The Checkout

Getting Schooled on the Cost of College Textbooks

In the category of things that didn't make it into the paper but are sitting around in my head....A couple of weeks ago, I caught Senate Majority Whip Richard Durbin--the Illinois Democrat-- speaking at a Consumer Federation of America conference.

And the man was on fire.

The subject? College textbooks.

"It's a racket!" Durbin declared, referring to the high cost of college textbooks and the fact that students typically receive a pittance when they try to resell those textbooks back to university bookstores, which often have a cozy financial relationship with the schools.

Well, Congress is on the case. Or not, as the case may be.

The House last Thursday passed higher education legislation that included language Durbin came up with requiring publishers to disclose the cost of textbooks when they sell them to teachers and keeps publishers from bundling books and supplemental materials, which ups the cost for students.

The Senate passed its version of the same legislation already but without the textbook provision.

That means students and their parents will have to stay tuned to find out if that provision survives conference committee.

In the meantime, several states have also decided to take a whack at this, including Maryland.

I guess what is shocking to most everyone is how this market failure can persist in the age of Amazon,, and even craigslist for goodness sake. The short version is the people who pay for the books aren't the ones who are choosing them. You can read the longer version here.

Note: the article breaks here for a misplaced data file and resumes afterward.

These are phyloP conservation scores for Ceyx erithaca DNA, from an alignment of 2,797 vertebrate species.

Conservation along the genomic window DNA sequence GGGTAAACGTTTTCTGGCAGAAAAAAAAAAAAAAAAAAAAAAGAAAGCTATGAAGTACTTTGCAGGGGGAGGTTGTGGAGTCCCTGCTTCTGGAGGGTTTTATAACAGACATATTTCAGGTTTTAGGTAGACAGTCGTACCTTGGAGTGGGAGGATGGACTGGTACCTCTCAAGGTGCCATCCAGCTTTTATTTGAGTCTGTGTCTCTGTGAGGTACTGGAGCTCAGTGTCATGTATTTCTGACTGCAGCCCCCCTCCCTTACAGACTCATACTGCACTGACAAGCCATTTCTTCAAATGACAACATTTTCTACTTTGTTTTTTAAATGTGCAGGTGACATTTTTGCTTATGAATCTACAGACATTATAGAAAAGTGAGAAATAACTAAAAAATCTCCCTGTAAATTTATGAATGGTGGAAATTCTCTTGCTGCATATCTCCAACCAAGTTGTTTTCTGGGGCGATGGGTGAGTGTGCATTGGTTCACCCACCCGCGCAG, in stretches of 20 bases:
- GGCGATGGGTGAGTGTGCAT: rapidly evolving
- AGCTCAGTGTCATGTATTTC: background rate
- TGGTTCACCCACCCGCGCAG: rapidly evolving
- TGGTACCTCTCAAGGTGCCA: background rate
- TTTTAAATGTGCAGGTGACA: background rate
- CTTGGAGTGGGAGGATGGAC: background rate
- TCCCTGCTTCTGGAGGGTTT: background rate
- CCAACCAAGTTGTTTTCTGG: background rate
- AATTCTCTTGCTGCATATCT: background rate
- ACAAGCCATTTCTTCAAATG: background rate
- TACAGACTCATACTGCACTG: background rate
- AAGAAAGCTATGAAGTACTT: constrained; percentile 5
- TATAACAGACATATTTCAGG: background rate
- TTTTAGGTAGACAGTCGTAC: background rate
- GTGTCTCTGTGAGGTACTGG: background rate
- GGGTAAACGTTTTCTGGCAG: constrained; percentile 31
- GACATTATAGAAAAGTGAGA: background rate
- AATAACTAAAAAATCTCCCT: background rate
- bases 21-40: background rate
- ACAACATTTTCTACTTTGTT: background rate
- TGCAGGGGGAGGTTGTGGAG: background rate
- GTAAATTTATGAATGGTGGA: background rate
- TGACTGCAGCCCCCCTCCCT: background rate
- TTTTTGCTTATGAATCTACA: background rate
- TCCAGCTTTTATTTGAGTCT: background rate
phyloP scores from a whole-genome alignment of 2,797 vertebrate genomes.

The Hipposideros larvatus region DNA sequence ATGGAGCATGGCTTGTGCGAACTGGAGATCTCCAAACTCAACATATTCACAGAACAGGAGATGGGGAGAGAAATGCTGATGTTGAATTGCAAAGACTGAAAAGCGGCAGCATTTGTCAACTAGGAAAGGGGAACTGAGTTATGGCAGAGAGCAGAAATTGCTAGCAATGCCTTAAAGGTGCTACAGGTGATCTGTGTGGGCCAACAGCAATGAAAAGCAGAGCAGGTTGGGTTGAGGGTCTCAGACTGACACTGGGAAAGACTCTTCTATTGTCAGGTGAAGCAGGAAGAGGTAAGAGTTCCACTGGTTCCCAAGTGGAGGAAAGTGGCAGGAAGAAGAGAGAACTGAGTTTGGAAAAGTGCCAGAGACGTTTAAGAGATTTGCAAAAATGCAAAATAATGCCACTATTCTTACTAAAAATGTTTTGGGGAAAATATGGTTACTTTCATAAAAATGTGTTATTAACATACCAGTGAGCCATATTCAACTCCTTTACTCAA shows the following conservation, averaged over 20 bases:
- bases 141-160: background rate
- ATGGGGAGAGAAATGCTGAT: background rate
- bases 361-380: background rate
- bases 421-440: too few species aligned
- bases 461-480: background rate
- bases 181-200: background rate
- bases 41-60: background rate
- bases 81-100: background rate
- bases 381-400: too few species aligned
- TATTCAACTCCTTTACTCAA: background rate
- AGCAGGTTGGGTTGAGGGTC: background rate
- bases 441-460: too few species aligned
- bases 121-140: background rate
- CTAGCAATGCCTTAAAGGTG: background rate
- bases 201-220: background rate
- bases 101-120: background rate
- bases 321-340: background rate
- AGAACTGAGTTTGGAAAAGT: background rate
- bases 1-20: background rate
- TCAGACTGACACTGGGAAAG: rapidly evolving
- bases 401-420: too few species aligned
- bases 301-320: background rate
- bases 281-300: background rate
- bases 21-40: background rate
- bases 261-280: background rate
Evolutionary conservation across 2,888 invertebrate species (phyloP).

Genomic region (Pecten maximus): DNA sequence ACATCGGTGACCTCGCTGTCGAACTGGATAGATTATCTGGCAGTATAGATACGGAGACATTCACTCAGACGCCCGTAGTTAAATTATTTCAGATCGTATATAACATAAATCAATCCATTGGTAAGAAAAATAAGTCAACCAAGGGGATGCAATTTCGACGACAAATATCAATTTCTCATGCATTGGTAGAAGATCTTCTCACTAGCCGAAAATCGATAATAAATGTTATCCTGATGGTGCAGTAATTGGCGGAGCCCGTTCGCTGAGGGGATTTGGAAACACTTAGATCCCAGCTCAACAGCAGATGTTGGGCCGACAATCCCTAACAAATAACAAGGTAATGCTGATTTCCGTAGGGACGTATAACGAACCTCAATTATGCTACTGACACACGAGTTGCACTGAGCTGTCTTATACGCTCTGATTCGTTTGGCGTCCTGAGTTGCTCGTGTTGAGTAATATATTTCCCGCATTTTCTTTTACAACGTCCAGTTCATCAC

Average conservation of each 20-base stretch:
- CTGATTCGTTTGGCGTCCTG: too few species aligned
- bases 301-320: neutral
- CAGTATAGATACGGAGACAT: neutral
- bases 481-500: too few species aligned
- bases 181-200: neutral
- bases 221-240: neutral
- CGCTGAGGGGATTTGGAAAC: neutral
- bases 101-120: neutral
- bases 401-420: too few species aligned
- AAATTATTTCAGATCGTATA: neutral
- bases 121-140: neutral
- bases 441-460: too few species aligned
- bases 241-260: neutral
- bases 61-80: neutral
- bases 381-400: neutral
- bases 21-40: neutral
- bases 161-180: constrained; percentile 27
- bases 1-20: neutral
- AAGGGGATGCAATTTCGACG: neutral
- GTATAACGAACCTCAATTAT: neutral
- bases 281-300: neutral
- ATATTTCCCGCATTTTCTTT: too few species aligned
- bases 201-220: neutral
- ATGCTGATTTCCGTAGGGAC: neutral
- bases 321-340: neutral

Students and parents out there, talk to me. How much should I be setting aside for our kid's textbook slush fund? Will there even be textbooks by then? Or will I be sending her off to school with a Kindle and carpal tunnel?

By Annys Shin |  February 19, 2008; 9:00 AM ET Consumer News
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I worked two jobs to pay my way through night school. The cost of textbooks in those days was extremely high. However, the university had a 'buy back' policy where they would buy back used textbooks for a pittance and re-sell them again at a higher price. They were making money hand over fist on textbooks. For example, I buy a book at $90 for one semester. I sell it back to them for $20. They re-sell it to another student (assuming the prof. assigns the same textbook for the course) for $75. The university has made $145 from that book; now multiply that by the number of students and number of books involved. Yes, it is a racket, along with a lot of other costs involved in high education.

I suggest you tell your daughter to work her way through school and ease the burden on your wallet.

Posted by: former working student | February 19, 2008 9:19 AM

Books are expensive, but how expensive tends to depend on the discipline. My history books were nothing compared to a friends biology books. When time is short, there are often few options to the campus bookstore, which is really unfortunate.
And, even when an independent bookseller tries to compete with the campus bookstore, the campus store often finds a way to drive them out of business.

Posted by: university worker | February 19, 2008 10:02 AM

I used to teach college level courses, and since then I have taken undergrad and grad level courses, including one at a community college.